The following day, Remainers vowed to seek revenge on the Brexiteers. Conservative lawmakers Nicky Morgan and Stephen Hammond tabled an amendment to the trade bill that would “force Britain to join a customs union with the E.U. if no agreement is reached on frictionless trade” by mid-January 2019—two months before B-day. Ultimately, May’s government defeated the measure, 307 to 301, but the slender victory was reportedly scored via some militant arm-wringing, including the threat of another general election, which could leave the door of Downing Street ajar for Corbyn.
As the pendulum of power swings from the Brexiteers to the Remainers and back, May’s lack of overarching strategy means that each of her successes is painfully incremental. Returning from the summer recess to a bitterly shattered party, she will be six weeks closer to having to take her hobbling Chequers deal to the E.U., who might deem it unworkable. In the interim, a number of unpalatable alternatives are emerging from her paralysis. She could crash out of the E.U. with no deal; she could trigger a vote of no confidence in her leadership; she could call an election. Or, as Conservative M.P. Justine Greening recently suggested, she could call a second referendum. (Soubry was seconded by her associate, Nicholas Soames, who mulled the prospect of an all-party national administration.)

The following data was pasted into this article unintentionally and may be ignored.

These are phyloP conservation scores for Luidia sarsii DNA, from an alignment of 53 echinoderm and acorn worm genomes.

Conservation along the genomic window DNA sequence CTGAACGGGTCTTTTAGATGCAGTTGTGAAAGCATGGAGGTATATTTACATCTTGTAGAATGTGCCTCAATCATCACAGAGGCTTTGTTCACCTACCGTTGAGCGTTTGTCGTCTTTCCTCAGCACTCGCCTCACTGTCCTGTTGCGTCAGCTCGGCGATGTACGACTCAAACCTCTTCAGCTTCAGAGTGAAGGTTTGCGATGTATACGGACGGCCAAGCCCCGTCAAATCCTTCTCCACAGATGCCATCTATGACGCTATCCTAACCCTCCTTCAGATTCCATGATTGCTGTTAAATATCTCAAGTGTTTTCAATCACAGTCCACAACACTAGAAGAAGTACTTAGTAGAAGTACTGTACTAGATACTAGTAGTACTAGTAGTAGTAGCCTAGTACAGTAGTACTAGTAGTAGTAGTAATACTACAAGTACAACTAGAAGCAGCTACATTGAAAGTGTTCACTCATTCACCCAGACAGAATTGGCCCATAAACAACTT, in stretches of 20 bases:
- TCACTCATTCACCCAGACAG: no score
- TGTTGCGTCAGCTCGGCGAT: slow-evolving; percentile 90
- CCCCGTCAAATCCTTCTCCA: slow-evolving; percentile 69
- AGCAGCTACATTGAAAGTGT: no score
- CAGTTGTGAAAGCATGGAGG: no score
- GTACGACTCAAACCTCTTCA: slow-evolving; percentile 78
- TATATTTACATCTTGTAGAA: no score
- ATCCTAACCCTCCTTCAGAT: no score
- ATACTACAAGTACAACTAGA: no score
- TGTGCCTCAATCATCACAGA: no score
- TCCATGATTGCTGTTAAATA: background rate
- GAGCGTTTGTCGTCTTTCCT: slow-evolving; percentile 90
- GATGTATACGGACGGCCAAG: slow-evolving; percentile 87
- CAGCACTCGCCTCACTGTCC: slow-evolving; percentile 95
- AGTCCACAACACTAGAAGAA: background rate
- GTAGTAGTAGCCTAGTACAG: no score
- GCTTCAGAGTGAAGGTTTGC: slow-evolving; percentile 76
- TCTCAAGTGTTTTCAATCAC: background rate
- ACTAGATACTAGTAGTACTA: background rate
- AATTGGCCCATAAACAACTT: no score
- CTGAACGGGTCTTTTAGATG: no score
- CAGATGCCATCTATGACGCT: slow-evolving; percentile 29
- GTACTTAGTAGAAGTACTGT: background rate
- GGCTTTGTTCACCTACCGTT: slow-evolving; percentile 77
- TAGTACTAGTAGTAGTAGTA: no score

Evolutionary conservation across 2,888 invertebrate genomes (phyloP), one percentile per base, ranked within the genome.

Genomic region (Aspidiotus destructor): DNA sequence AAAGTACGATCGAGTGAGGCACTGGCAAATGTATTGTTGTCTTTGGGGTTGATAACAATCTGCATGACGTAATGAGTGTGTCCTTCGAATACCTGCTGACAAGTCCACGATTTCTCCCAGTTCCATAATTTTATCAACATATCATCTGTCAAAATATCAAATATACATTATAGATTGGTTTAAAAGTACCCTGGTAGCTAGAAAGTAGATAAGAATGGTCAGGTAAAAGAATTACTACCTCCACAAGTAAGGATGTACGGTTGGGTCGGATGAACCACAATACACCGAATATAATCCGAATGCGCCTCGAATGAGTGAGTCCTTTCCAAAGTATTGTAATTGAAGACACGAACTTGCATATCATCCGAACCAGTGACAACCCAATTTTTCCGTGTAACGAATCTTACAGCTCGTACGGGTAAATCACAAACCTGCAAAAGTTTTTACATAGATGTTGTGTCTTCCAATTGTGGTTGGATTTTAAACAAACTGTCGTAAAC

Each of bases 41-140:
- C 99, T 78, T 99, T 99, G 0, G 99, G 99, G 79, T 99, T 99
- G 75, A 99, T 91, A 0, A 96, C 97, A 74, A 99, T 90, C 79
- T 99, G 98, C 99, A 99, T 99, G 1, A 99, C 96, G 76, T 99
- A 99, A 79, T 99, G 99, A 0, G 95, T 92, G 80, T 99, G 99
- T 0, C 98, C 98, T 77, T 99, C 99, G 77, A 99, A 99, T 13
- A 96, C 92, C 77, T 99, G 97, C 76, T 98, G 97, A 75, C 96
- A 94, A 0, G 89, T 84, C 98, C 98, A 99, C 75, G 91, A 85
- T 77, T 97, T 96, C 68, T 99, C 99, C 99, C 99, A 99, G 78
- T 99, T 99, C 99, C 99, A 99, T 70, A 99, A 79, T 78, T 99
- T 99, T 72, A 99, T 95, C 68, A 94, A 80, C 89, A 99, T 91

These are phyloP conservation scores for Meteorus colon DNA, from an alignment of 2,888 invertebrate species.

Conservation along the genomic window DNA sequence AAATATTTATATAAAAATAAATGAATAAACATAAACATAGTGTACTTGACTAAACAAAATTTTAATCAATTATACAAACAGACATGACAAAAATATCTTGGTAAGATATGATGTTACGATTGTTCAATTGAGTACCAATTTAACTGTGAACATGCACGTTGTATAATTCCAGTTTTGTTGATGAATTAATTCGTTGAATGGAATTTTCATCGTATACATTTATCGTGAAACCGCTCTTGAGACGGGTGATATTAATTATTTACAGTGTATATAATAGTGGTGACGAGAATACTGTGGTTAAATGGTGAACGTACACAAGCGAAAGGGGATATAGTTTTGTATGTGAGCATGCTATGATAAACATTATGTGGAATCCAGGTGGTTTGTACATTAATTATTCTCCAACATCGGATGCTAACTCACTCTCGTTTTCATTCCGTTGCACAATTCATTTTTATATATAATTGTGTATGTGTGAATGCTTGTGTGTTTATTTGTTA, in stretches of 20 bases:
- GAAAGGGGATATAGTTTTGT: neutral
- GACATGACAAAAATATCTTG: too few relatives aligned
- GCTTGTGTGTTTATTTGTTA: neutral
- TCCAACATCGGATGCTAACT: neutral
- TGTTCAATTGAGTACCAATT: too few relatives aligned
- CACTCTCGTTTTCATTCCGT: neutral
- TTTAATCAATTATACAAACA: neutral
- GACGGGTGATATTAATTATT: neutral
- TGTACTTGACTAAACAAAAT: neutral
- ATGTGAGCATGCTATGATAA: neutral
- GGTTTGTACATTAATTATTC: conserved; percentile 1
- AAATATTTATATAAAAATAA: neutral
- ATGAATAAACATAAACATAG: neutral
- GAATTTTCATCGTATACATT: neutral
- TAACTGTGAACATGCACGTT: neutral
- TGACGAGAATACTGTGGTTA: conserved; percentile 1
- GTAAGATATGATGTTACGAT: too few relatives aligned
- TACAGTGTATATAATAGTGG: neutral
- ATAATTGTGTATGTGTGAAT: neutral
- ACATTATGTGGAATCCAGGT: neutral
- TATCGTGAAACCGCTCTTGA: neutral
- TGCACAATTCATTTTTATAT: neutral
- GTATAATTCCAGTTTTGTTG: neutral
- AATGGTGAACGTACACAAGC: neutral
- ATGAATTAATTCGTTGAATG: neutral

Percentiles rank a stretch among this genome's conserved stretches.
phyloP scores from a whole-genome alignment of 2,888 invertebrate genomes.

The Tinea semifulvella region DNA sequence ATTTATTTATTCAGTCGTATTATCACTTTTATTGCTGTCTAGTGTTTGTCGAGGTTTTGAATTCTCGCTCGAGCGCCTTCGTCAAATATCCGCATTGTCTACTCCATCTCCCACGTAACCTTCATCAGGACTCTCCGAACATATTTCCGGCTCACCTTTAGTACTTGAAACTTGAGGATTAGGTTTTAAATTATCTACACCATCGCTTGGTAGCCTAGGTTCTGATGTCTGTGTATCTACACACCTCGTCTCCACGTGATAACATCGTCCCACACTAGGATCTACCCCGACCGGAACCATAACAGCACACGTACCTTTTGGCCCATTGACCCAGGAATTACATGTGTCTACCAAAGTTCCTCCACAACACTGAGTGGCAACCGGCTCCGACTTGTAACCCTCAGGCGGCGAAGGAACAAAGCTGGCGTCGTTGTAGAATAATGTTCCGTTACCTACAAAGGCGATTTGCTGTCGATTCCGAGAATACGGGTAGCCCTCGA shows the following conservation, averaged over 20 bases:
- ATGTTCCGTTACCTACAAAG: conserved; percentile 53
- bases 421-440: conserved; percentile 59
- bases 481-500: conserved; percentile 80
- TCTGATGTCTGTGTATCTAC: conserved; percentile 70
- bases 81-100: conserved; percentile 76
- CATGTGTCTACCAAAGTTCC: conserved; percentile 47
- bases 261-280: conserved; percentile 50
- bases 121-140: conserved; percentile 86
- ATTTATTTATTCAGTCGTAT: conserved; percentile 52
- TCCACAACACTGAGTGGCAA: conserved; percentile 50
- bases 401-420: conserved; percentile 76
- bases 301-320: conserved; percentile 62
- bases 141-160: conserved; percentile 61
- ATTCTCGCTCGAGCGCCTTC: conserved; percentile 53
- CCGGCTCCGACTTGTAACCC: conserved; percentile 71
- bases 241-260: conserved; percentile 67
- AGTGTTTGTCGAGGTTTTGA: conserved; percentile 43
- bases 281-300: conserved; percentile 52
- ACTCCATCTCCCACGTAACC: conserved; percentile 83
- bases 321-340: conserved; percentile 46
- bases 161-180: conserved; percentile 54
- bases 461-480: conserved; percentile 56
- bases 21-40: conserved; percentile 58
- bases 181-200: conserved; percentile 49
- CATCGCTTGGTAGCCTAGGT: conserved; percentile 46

The prospect of a second referendum would be extreme if not for the historical proportions of the current crisis. The campaign promises surrounding Brexit have turned out to be empty. Leave.EU founder Arron Banks, one of the original Brexit Bad Boys, is under transatlantic investigation for his alleged shadowy ties to Russia. On Tuesday, amidst parliamentary infighting, the general chaos worsened when the Electoral Commission concluded that Brexit group Vote Leave broke electoral law.
Could Britain renounce Brexit? As lawmakers battle to define the terms of the U.K.’s self-abnegation, two years on from the Brexit referendum, their nebulous end goal remains tangled in half-truths, histrionics, and now the possibility of Russian meddling. Yet even if May were to step aside, there’s no guarantee Britain could back away from the brink. The next person to fill her shoes may very well feel bound by hubris to see the process through, dragging a once-commanding nation along behind it.